Blooms of death

by Michael Hoffman

Special To The Japan Times

“If only we might fall Like cherry blossoms in the spring — So pure and radiant !”

Quoted by historian Ivan Morris in “The Nobility of Failure,” 1975

World War II transfigured the cherry blossom. The 22-year-old kamikaze pilot who composed that haiku shortly before dying in combat in February 1945 couldn’t have foreseen the macabre twist Hiroshima and Nagasaki would soon give to “radiance,” but the new cherry blossom — the blossom transformed into a human ideal of beauty attainable by a beautiful death — was his to savor, and savor it he did, to the full, he and his fellow suicide bombers.

“Dear Parents,” wrote another, “Please congratulate me. I have been given a splendid opportunity to die. This is my last day. The destiny of our homeland hinges on the decisive battle in the sea to the south where I shall fall like a blossom from a radiant cherry tree.”

Cherry blossoms had long symbolized evanescence, beauty, the beauty of evanescence; and Japan’s warrior ethos had always glorified self-sacrifice; yet it took 20th-century total war to unite those strands into a notion that men dying for their divine homeland became, in effect, cherry blossoms who acquired an unearthly, transcendent beauty, “so pure and radiant !”

Other nations too, of course, have bred warriors and patriots imbued with a vision of the individual life as a trivial thing compared to the great cause being served. But few images have invested that vision with such eerie, appalling beauty as the cherry blossom.

More down-to-earth, an example of how another culture might treat the same theme, is this jarring passage from a letter a young French revolutionary fighter wrote to his father in 1792: “Our liberty can only be assured if it will have for its bed a mattress of cadavers. … I consent to become one of those cadavers.” (Quoted by historian Simon Schama in “Citizens: A Chronicle of the French Revolution,” 1989.)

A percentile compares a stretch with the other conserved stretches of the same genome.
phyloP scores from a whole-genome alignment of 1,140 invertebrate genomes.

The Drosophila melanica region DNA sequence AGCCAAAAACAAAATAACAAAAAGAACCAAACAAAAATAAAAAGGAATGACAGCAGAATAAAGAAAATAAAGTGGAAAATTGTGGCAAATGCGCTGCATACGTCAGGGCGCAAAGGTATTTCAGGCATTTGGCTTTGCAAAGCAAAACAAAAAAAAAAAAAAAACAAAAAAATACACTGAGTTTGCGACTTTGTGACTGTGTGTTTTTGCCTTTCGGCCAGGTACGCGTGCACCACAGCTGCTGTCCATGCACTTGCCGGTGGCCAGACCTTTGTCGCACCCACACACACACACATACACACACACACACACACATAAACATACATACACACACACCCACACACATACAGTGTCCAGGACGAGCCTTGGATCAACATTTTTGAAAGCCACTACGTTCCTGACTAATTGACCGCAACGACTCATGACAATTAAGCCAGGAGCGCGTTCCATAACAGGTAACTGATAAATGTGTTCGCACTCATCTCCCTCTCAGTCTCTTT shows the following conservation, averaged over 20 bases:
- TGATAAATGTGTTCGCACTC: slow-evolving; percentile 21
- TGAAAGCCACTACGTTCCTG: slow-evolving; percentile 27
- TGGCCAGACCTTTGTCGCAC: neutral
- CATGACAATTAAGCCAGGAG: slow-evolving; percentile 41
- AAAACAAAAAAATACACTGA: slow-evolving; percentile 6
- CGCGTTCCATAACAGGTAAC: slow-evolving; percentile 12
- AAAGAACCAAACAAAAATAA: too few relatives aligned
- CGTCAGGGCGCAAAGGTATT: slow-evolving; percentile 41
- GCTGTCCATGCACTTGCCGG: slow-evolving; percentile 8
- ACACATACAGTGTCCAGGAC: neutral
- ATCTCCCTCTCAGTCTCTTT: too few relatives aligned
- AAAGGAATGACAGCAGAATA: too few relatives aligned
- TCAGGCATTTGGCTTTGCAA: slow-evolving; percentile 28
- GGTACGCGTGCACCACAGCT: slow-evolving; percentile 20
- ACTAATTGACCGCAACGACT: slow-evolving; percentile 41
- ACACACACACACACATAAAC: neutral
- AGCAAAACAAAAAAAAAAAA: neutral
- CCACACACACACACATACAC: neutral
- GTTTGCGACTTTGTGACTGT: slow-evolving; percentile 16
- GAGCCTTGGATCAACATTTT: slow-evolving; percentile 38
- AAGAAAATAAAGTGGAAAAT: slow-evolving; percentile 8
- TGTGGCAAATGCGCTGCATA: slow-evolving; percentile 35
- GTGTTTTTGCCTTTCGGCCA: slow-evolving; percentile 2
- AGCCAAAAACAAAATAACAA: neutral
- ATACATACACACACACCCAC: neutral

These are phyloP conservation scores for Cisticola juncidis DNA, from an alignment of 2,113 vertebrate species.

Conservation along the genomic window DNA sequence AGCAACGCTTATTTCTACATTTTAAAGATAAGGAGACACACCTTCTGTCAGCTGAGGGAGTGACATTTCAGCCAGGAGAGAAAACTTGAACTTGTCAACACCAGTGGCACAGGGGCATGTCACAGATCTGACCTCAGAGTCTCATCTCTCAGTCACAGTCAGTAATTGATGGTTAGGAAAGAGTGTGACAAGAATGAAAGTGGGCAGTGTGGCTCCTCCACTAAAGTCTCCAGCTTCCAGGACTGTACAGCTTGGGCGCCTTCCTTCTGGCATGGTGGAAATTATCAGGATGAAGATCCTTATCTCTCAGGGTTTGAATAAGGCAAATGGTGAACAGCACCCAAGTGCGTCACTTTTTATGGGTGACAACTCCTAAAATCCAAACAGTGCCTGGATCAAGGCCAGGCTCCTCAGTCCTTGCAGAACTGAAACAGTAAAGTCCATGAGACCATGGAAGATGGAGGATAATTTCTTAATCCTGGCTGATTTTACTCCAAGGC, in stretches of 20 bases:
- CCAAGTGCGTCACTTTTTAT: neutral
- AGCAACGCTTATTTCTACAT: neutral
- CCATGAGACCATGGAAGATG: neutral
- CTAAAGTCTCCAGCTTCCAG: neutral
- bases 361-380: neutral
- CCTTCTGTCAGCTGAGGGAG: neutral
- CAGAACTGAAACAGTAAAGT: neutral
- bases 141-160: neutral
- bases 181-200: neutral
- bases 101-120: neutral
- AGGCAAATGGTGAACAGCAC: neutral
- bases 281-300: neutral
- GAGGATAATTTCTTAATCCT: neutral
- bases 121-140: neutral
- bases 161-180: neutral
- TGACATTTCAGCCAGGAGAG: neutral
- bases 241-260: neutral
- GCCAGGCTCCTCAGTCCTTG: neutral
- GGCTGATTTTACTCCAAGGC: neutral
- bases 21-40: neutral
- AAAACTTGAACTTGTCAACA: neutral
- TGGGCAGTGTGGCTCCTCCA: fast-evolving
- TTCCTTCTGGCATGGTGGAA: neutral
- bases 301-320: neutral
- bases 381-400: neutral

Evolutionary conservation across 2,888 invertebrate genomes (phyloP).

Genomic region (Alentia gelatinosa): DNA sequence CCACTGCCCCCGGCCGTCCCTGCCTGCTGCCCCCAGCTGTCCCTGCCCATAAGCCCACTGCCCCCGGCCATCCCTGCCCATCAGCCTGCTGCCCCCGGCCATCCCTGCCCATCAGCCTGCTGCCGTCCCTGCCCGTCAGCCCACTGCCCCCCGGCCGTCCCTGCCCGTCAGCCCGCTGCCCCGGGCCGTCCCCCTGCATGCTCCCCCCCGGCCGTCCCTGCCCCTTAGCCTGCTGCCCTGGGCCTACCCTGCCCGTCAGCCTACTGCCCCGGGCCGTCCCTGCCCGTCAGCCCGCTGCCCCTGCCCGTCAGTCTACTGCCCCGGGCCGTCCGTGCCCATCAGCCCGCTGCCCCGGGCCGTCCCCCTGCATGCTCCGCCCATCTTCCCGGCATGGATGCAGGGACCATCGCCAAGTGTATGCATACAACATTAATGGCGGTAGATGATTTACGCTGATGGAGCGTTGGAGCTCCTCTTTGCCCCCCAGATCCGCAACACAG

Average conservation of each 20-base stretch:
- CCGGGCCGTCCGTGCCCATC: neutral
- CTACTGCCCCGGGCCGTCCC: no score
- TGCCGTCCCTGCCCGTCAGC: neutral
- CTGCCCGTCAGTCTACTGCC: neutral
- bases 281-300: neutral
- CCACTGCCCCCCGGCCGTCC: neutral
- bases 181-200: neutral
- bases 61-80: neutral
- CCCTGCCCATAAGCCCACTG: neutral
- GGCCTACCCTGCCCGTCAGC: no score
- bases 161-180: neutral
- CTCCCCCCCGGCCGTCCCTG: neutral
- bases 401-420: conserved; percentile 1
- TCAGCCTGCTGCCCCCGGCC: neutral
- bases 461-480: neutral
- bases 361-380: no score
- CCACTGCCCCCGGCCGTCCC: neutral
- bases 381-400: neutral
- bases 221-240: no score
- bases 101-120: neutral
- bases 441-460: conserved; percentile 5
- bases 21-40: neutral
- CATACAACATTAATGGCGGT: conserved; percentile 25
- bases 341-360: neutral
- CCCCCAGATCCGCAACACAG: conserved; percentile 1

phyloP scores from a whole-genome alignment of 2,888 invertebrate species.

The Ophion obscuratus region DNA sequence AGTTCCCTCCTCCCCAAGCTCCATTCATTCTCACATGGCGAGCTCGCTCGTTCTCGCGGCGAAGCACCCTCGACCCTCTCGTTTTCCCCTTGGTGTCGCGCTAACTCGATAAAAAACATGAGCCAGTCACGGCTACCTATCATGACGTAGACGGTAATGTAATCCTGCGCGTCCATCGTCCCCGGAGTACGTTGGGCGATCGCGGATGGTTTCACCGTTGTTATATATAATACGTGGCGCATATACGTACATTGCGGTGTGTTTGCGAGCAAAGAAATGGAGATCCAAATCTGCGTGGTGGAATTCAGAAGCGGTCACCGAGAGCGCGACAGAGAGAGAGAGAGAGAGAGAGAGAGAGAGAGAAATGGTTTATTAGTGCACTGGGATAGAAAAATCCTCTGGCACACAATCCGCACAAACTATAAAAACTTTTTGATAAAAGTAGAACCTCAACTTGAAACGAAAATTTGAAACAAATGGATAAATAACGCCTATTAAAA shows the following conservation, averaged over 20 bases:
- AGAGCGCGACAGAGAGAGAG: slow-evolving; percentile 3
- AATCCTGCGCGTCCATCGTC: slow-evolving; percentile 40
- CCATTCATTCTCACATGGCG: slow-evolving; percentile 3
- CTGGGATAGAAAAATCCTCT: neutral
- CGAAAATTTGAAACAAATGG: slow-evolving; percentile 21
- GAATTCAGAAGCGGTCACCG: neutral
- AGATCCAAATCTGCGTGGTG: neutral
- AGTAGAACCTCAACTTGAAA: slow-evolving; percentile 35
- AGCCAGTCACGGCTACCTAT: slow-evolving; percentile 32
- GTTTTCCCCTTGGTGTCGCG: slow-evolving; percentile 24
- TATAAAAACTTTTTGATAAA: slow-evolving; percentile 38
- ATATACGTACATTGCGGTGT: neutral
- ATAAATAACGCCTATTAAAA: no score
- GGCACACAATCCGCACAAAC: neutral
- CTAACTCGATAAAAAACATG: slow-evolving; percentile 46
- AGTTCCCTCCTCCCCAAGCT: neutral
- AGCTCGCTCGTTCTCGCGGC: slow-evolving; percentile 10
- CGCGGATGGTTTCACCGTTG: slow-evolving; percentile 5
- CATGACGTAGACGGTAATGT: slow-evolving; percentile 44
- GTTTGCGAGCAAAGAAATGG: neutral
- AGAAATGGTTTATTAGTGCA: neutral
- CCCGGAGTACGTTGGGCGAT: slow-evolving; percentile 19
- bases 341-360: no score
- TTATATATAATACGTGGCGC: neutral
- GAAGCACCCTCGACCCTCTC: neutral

A Japanese would admire the spirit but wish the man were more of a poet.

It was, says Morris, “one of the strangest and most poignant weapons in the history of warfare” -“a one-way glider which would be transported at high altitude close to the target and would then dive down at enormous speed to detonate its warhead onto the enemy ship. … The suicide craft itself with its ton of tri-nitro-anisol (explosive) would sink, or at least incapacitate, the ships of the enemy navy, which were now (1944-45) slowly strangling Japan’s home islands; in addition, the use of this new secret weapon would overawe and demoralize the foreigners, who were psychologically unprepared for such methods.”

Oka, this bizarre weapon was called, an alternate reading of sakana hana — cherry blossom.

The American enemy had another name for it: Baka bomb. Baka means “idiot.”

Some 5,000 Japanese pilots “fell like cherry blossoms.” The damage their cherry-blossom craft inflicted on U.S. and Allied warships was slight. Psychologically, the impact was, as foreseen, tremendous — but not in the manner the Japanese had expected. Far from demoralizing the enemy, it seems to have solidified their view that extraordinary measures were needed against this extraordinary nation — hence the atom-bombing of Hiroshima and Nagasaki on Aug. 6 and 9, 1945, respectively.

Japan surrendered on Aug. 15, 1945. That same day, Vice Admiral Takijiro Onishi, the brain behind the Oka suicide bombing, ritually disemboweled himself at his official residence in Tokyo. He, too, was a poet:

“Today in flower, Tomorrow scattered by the wind — Such is our blossom life. How can we think its fragrance lasts forever?”

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